The oldest information about the Wojciechów settlement comes from 1328-1351. The first fortifications were probably built by the village heir and Lublin castellan Piotr Szczekocki in the second half of the 14th century. His son Piotr may be associated with the expansion of a stone court house, which remained in the hands of the Szczekocki family until 1483, when it came to possession of the Pilecki family, coat of arms Leliwa. The construction of a tower house the researchers attributed to Jan Pilecki, who from 1514 was the Lublin starost. In 1534 his nephews rented the building to Firlejs and later to Stanisław Spinak. Since 1580 the village has remained in the hands of the Orzechowski, who at the beginning of the 17th century built a new palace near the fortress and used the tower for economic purposes. Both Spinkow and Orzechowscy were Protestants, hence the name “Arian”.
The first fortifications were two earth ramparts on an oval plan, separated by a moat from the 13th century. The outer slope of the main rampart was reinforced with at least one row of palisade, made of wooden logs about 0.5 meters thick.
A brick building from the second half of the 14th century was erected in the southern part of the inner ward. It was built of stones and bricks, had dimensions of 9.3 x 28.2 meters, walls 1.2 meters thick and a single-track system, with three rooms in the ground floor. The shorter walls of the building were facing east and west, which provided good sunlight for the long southern wall. Two of the ground floor chambers: eastern and western, had the same dimensions, which were 6.9 x 8.4 meters. The middle room measuring 6.9 x 6.6 meters, was probably a transitional entrance room. At this part there was an external annex with dimensions of 2.4 x 3.6 meters. Most probably the building was two-story, because even the partition walls were of considerable thickness, and a small annex next to the southern wall could serve as a staircase. It is also possible that the central part of the building was higher than the side ones, forming a kind of tower. The façade of the building from the courtyard side could be decorated with glazed bricks, frequently found during archeological research.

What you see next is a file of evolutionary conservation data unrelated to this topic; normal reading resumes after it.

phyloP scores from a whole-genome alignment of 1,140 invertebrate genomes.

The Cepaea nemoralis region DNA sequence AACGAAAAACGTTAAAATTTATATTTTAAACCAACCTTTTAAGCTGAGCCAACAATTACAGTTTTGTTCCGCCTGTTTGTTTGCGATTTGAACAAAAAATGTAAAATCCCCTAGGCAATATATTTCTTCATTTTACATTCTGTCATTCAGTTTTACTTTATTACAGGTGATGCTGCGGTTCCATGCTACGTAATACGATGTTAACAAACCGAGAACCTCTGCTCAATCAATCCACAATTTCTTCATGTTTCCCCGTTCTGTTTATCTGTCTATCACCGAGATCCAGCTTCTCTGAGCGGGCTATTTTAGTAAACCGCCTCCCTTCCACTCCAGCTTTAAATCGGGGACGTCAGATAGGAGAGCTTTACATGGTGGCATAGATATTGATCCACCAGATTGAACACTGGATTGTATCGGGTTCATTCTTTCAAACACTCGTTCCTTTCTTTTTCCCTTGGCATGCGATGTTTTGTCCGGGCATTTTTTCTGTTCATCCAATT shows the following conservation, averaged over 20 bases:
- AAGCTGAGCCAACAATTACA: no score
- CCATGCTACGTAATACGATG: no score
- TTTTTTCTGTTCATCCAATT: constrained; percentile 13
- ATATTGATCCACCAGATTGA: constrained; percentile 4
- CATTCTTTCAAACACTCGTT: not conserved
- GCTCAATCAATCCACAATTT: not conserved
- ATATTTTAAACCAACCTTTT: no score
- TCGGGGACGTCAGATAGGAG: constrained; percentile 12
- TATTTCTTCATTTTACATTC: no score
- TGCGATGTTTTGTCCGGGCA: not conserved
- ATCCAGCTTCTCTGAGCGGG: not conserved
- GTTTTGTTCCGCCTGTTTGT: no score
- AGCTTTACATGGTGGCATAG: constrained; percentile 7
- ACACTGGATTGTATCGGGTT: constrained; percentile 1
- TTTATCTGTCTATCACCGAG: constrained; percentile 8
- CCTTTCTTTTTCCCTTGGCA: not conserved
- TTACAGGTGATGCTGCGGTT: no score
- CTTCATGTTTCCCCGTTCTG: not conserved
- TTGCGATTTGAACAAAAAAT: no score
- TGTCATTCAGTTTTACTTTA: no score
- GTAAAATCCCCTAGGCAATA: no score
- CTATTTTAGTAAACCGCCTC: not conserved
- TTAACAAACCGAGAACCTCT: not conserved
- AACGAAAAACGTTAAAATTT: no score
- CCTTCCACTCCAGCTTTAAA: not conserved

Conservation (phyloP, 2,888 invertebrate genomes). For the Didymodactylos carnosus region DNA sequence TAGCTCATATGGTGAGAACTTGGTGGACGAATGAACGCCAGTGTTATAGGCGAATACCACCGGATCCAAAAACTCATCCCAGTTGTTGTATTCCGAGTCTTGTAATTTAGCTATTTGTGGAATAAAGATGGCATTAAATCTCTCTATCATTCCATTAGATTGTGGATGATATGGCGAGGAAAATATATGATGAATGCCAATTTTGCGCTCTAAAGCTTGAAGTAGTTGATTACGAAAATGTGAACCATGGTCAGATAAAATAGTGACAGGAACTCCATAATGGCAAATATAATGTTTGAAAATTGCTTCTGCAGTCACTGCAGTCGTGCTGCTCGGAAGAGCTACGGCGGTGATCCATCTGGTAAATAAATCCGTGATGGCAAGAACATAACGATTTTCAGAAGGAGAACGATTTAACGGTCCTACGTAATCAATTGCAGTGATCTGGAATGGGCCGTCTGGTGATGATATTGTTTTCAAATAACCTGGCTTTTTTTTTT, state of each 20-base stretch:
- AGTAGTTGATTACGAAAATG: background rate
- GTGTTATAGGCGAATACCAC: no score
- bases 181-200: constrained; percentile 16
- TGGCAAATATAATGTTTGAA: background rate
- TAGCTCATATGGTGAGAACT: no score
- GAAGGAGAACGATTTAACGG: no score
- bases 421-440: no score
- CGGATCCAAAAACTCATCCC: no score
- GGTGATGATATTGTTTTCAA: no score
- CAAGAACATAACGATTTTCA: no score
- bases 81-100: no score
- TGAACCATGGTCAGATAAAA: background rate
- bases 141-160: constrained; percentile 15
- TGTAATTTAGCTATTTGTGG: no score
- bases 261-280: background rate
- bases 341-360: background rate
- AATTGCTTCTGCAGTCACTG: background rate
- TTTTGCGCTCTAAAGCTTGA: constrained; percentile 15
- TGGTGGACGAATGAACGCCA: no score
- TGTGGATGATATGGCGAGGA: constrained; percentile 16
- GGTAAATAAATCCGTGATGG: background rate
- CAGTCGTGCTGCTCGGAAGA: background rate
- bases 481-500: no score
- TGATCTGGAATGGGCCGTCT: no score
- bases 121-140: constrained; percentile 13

The tower house was erected in the northern part of the complex from local stones on a quadrangle plan measuring 12×13 meters. It was located on the left side of the entrance to the inner ward, probably using the hollow of the older moat for foundation of the basement level. At that time, the medieval court had to be in ruin, because its building material was also used to build the tower. It had two-chamber vaulted cellars and three or four floors, two of which were also covered with vaults. The entrance to the tower was on the south side, where a staircase was added at the beginning of the 17th century. Probably in the first half of the 16th century the entire former farmyard was surrounded by walls with arrowslits to reinforce the defensive values of the site.
To this day, only a late medieval tower house called Arian Tower has survived from the medieval court, rebuilt and enlarged in the early modern period by the addition of a staircase. At present, the Ariańska Tower houses the Commune Center of Culture, the Regional Museum, the Smithery Museum, the Municipal Library, the Agrotourist Information Point and the café.
Grochecki K., Piotrowski M., Wokół fundacji Orzechowskich w Krupem i Wojciechowie [w:] Zamki Lubelszczyzny w źródłach archeologicznych, red. E.Banasiewicz-Szykuła, Lublin 2015.
Jakimowicz T., Dwór murowany w Polsce w wieku XVI, Warszawa 1979.
Leksykon zamków w Polsce, red. L.Kajzer, Warszawa 2003.
Sypek A., Sypek R., Zamki i obiekty warowne ziemi lubelskiej i Podlasia, Warszawa 2009.